Technologies Take a While to Turn the World Around

By John Stewart
Director, Policy and Research
Canadian Nuclear Association

Asked in the 1970s about the influence of the French Revolution on western civilization, Chou En Lai is said to have paused and replied: It’s too soon to tell.

You might say the same thing about nuclear technology’s impact on the world.  Sure, we’ve had it for about 70 years. But is that long enough for a fair test?

Newcomen
The Newcommen steam pump, circa 1710.

Practical steam engines were in use for a century before they really changed most people’s worlds.

Steam engines were first commercialized around the year 1700 to pump water out of mineshafts (which they did better than humans), and shortly thereafter to drive textile mills (which they did better than waterwheels).

They weren’t successfully applied to transportation (steamboats and locomotives) until just after 1800. Before they could operate on these mobile platforms, steam engines had to get smaller, lighter, safer, more applicable, and far more efficient.

When they did this, steam engines dramatically reduced transport costs. That made the world a very different place in the nineteenth century – and in many ways, and for many people, a much better one.

Coalbrookdale
The Trevithick locomotive, circa 1803.

A recent announcement by Mississauga-based Terrestrial Energy Inc. (TEI) reminds us again that we’ve probably not even glimpsed where revolutionary reactor designs might take society in a carbon-constrained world.

Remember, we’ve come less than six decades from the opening of the first utility-scale nuclear generating station – which operated successfully in Pennsylvania from 1957 until 1982.

Reactor technology has spent those decades generating cleaner and cheaper electricity than nearly any other source, and probably doing it more safely than any other source. But that’s not the end of the story.

Because reactor technology has also spent those decades getting better and better.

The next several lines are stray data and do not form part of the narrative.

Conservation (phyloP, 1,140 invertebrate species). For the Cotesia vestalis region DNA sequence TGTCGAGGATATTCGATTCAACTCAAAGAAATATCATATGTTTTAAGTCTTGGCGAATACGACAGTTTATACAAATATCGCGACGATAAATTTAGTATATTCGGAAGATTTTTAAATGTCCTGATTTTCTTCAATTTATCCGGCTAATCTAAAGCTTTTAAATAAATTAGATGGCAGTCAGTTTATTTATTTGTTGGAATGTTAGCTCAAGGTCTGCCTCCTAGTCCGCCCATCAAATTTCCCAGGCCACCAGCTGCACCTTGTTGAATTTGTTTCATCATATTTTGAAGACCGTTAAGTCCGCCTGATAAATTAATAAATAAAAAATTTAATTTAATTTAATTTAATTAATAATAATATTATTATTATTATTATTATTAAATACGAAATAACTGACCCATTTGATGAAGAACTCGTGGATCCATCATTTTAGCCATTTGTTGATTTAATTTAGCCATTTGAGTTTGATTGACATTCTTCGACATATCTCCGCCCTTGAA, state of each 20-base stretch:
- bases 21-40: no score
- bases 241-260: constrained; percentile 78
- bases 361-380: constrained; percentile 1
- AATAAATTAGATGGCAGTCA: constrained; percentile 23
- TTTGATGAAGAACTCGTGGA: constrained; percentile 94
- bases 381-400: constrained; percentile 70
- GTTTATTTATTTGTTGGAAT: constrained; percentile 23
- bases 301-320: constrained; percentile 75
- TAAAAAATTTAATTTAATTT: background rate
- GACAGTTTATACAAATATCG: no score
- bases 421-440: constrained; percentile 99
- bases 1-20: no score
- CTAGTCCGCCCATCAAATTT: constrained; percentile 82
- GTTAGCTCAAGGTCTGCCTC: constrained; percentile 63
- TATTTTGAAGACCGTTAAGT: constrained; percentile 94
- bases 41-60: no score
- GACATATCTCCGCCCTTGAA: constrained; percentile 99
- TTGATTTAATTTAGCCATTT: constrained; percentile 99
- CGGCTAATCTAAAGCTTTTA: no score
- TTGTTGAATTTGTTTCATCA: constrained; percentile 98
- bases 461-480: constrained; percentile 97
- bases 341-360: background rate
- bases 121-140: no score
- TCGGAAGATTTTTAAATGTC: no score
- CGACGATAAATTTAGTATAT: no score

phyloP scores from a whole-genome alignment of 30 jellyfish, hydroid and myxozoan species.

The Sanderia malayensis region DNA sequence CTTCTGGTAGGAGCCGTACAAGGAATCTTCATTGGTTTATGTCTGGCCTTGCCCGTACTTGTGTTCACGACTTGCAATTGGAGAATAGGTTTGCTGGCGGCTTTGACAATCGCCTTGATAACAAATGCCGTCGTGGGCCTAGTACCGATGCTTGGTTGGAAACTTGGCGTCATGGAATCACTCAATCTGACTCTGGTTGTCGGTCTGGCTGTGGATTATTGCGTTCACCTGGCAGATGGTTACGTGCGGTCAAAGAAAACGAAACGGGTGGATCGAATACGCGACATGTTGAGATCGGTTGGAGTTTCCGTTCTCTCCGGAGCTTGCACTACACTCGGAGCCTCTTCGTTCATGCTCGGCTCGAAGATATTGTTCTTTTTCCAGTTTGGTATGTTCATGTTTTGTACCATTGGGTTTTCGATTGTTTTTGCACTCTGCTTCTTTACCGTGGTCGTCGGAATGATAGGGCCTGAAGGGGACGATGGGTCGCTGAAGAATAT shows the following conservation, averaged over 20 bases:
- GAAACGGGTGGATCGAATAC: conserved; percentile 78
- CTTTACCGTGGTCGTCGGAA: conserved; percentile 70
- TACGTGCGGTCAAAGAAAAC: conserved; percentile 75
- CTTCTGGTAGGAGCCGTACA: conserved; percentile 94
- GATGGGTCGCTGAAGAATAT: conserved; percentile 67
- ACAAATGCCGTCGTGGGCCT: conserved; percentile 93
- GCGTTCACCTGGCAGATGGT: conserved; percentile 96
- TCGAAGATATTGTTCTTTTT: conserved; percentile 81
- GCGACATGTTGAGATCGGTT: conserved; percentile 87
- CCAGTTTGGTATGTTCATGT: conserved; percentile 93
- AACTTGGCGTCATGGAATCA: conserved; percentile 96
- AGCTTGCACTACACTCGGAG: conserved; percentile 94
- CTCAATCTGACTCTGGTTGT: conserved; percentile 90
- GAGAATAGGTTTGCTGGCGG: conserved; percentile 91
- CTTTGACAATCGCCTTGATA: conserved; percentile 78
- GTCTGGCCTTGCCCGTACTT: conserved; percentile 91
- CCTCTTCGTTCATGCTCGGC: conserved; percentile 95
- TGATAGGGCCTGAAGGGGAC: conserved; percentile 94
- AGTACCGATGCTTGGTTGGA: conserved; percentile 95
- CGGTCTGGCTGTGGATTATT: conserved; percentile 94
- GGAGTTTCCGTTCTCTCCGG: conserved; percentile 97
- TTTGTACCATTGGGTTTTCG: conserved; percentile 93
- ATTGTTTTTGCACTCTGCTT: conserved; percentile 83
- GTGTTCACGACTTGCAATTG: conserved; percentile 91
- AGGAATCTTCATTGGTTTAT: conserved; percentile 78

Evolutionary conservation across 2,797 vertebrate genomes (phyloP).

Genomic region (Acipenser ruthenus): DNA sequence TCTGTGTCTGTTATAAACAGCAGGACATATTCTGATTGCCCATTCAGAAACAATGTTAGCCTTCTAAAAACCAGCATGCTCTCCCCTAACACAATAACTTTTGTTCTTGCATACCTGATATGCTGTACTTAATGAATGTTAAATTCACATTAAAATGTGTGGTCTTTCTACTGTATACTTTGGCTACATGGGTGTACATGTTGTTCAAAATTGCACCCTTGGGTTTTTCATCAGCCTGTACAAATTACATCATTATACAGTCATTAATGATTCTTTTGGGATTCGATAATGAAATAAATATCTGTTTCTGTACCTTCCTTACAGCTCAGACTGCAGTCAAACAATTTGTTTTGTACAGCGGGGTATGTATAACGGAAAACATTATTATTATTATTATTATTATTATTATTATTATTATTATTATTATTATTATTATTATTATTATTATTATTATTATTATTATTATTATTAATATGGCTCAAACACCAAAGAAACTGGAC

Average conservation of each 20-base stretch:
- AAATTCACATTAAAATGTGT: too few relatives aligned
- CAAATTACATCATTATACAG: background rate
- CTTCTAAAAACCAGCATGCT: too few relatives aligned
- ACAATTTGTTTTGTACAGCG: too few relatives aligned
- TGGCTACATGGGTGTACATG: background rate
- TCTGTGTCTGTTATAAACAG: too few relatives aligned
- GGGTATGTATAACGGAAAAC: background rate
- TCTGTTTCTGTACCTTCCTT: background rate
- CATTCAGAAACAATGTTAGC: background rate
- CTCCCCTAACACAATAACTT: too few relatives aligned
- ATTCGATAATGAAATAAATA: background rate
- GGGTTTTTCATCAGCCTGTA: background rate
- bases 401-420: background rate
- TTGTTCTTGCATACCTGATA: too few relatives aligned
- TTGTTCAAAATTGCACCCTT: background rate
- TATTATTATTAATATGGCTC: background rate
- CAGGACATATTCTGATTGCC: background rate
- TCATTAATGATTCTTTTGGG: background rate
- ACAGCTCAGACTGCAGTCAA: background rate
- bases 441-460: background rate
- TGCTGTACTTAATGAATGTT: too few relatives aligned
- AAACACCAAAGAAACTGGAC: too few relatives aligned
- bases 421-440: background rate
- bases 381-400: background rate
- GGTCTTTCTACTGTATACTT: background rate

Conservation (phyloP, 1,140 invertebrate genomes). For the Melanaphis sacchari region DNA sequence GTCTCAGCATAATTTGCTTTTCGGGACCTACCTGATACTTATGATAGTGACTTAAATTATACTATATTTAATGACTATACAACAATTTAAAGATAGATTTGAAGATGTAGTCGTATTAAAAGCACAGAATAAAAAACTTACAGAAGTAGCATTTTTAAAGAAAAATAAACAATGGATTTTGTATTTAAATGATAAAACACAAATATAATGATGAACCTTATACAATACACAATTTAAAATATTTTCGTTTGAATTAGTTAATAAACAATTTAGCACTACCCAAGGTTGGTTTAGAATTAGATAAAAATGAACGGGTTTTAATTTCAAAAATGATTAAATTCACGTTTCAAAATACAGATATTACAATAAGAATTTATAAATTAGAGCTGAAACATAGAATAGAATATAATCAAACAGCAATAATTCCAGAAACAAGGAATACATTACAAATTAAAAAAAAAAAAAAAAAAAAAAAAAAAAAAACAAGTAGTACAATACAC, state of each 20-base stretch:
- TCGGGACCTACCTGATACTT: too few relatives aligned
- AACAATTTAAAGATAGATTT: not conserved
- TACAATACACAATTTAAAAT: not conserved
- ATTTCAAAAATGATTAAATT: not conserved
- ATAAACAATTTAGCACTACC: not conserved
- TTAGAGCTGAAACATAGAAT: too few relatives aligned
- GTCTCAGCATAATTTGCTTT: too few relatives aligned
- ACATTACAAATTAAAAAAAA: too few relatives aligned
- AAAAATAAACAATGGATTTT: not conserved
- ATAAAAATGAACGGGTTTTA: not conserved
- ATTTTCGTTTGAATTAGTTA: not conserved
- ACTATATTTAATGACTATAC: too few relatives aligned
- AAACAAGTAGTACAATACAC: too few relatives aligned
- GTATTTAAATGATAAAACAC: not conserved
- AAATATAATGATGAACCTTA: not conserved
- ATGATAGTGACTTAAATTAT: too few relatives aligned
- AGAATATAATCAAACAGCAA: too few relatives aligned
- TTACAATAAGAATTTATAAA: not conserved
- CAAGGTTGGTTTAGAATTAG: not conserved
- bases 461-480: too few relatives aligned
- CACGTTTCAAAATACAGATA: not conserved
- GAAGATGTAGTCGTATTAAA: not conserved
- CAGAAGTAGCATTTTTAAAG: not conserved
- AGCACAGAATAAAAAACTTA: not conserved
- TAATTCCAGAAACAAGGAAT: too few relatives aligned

A number of CNA member companies have designs that reflect this progress, and that could change our children’s and grandchildren’s world in very positive ways. Terrestrial’s is just one example of this.

Shippingport
The Shippingport atomic power station.

On January 7, Terrestrial Energy announced a collaboration with the U.S. Department of Energy’s Oak Ridge National Laboratory to advance the design of its concept for an integral molten salt reactor (IMSR). Oak Ridge is where early molten salt reactors were proven, decades ago.

Terrestrial
Terrestrial Energy’s IMSR80.

More recent Molten Salt Reactor technology could represent a revolution in nuclear safety, waste and proliferation resistance, and in energy cost-competitiveness. Terrestrial’s is a small modular design, with models ranging from as small as 80 MWth – about one-tenth of the typical utility-scale reactor installed today.

The company wants to start commercial deployment of IMSRs by early next decade. Edge-of-grid and off-grid locations in Canada, many of them currently using dirty, expensive diesel generators, could benefit dramatically from these or other advanced and smaller reactor designs.

Think nuclear had its heyday in the 1960s? Sure. And the piston engine was just a better way to get water out of coal mines.

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